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Wednesday, March 7, 2007

DVD Review: Das Rheingold--When The Bough Breaks...

At the start of this Das Rheingold, Wotan (Falk Struckmann) appears on a mirror-black stage before the mighty World-Ash tree, and breaks off a branch to fashion into his spear. This act, which Wagner described (but did not stage) in Götterdämmerung starts what one might call an "environmental" Ring Cycle, a heavy-handed (though in some ways brilliant) staging of the operatic cycle in Barcelona, courtesy of German director Harry Kupfer.

Kupfer has staged multiple Rings in this same post-apocalyptic manner since 1988--his superb cycle for Bayreuth has just been released by Rhino DVD. So is this new Rheingold (filmed at the Gran Teatre del Liceu in 2004) worth the time taken to watch it? The answer is, yes, if only to see what new wrinkles have been added to his "comic books meet Mad Max" style. Here, the action of the opera is set before a gigantic grating that looks like a cross between the Met's Don Carlos and Disney's Tron. Much of the opera features the heavy roots of the World-Ash, and the journey to Nibelheim is down an enormous plastic mineshaft--emblematic of the violation of the natural order which is a central theme to this production.

In the pit, Bertrand de Billy gives a transparent, Boulez-style reading of the score that never lingers. He leads the Symphony Orchestra of the Gran Teatre del Liceu with a brisk, energetic style that is in keeping with this whole production's comic-book spirit.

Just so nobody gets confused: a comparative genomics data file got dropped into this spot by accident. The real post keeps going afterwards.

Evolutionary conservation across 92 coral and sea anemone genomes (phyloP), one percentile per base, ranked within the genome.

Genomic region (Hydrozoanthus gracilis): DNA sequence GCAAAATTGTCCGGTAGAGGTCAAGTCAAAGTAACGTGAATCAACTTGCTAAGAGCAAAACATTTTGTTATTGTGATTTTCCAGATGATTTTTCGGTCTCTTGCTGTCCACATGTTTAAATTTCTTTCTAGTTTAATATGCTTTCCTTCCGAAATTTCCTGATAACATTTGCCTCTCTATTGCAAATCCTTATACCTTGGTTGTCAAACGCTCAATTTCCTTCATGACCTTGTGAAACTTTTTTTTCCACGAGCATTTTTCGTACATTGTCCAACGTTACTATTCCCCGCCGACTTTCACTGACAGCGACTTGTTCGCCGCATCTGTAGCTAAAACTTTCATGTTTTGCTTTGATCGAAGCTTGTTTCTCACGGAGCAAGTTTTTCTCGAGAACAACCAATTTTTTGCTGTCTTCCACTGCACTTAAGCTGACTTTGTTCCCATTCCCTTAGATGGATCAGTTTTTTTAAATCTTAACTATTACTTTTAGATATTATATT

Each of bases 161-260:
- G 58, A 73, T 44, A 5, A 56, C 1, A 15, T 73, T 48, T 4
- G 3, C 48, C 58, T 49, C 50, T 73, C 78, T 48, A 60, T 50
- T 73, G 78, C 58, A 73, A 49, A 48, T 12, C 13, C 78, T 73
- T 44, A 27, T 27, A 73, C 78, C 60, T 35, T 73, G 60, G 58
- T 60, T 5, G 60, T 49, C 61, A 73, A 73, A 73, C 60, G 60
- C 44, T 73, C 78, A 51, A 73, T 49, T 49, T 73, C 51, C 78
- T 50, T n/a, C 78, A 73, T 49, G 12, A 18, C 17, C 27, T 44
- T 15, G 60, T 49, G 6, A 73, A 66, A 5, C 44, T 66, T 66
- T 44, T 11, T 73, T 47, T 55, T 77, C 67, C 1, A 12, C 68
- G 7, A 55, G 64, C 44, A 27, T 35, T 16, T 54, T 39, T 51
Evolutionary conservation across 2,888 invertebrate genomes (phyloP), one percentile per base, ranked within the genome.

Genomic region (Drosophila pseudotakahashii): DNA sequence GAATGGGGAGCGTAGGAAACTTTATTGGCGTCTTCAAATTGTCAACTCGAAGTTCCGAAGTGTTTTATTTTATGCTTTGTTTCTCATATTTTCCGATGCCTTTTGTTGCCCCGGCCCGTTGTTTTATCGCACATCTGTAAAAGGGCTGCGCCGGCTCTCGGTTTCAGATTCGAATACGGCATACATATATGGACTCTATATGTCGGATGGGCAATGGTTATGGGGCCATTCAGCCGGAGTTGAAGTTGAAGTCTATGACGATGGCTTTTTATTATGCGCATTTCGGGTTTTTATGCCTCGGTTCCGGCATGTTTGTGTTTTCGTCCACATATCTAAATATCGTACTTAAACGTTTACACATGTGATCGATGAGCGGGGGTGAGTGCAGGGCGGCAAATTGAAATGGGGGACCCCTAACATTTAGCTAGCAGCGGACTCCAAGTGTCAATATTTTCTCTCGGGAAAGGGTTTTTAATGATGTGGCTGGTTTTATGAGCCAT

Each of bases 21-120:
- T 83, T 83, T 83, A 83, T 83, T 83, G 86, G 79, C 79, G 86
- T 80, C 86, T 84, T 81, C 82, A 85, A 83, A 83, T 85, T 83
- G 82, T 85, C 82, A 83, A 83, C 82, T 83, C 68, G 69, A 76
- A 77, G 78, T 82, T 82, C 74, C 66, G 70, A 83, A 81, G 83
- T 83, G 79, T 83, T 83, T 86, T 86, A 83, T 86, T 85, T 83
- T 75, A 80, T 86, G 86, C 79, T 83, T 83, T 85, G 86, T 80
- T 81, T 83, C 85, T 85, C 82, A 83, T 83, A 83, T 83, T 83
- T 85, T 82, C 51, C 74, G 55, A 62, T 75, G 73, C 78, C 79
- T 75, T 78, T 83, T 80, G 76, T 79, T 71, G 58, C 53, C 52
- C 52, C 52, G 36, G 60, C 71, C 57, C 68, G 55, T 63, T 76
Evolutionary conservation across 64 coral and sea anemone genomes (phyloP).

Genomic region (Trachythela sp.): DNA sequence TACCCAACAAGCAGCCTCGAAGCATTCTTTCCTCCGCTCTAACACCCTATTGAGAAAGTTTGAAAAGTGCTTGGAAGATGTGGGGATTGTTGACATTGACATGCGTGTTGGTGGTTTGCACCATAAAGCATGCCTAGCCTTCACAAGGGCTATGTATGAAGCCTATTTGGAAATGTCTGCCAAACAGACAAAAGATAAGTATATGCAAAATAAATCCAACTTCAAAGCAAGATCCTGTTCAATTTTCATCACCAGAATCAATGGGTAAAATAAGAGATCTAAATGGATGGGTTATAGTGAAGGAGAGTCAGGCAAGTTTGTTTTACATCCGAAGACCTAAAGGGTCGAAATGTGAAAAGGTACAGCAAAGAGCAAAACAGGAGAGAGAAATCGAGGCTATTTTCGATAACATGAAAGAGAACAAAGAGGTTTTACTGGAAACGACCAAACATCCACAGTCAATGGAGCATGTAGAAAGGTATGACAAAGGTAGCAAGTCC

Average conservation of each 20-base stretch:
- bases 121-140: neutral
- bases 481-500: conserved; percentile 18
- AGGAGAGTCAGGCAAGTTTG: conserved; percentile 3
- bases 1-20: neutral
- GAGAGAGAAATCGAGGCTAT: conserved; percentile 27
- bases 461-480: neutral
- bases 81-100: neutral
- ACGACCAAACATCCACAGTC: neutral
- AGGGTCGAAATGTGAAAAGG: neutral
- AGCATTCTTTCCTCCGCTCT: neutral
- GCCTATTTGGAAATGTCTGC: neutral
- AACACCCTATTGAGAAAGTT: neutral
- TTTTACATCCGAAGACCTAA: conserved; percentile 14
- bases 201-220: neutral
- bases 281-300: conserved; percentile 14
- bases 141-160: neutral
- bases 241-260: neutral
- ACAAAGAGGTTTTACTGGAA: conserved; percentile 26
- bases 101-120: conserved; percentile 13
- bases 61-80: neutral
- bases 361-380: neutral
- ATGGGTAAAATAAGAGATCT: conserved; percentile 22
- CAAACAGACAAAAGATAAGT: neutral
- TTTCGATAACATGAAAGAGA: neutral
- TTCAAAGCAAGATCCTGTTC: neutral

Gunther von Kannen reprises his terrifying Alberich, his cavernous baritone is in good shape here. His opposite number Falk Struckmann--who sings well enough but seems eager to expose the character's vulnerabilities. We never get a chance to like this Wotan before quickly learning what a jerk he is. His fellow gods sing well, particularly Lioba Braun as Fricka and Andrea Bönig as Erda. In a marvelous twist, Erda does not pop out of the ground, but pulls Wotan down to her subterranean cavern to address him like some mad Versailles dowager.

Fasolt and Fafner brandish huge mechanical claw arms and catepillar treads like an operatic Transformer robot. But it's hard to love a robot, and where is the pathos in Fafner's transformation into a dragon if he starts the story as some kind of cyborg monster? Also, the singers seem "switched"--the harsher tones of Youn are better suited to Fafner. The more mellifluous, round-edged bass of Matthias Hölle would sound great singing Fasolt's "Freia" arietta in the second scene--something he did on the aforementioned Bayreuth version.

Loge can often make or break a Rheingold and Graham Clark is terrific. Here he puts a fresh, maniacal spin on the fire-god. ne expects him to burn the theater down with his nervous energy. It is his job to look the audience in the eye at the opera's close, pulling the curtain shut as the egotistical Gods ascend into their new home, strewing confetti and glitter on themselves as they proceed to their eventual doom.

Photos: (top) Falk Struckmann (center, with spear) directs traffic in a post-Apocalyptic Das Rheingold.
(bottom) Wotan (Falk Struckmann) is menaced by Fricka (Lioba Braun).
© 2005 Antonio Bofill/Opus Arte.
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Critical Thinking in the Cheap Seats

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Since 2007, Superconductor has grown from an occasional concert or CD review to a near-daily publication covering classical music, opera and the arts in and around NYC, with excursions to Boston, Philadelphia, and upstate NY. I am a freelance writer living and working in Brooklyn NY. And no, I'm not a conductor.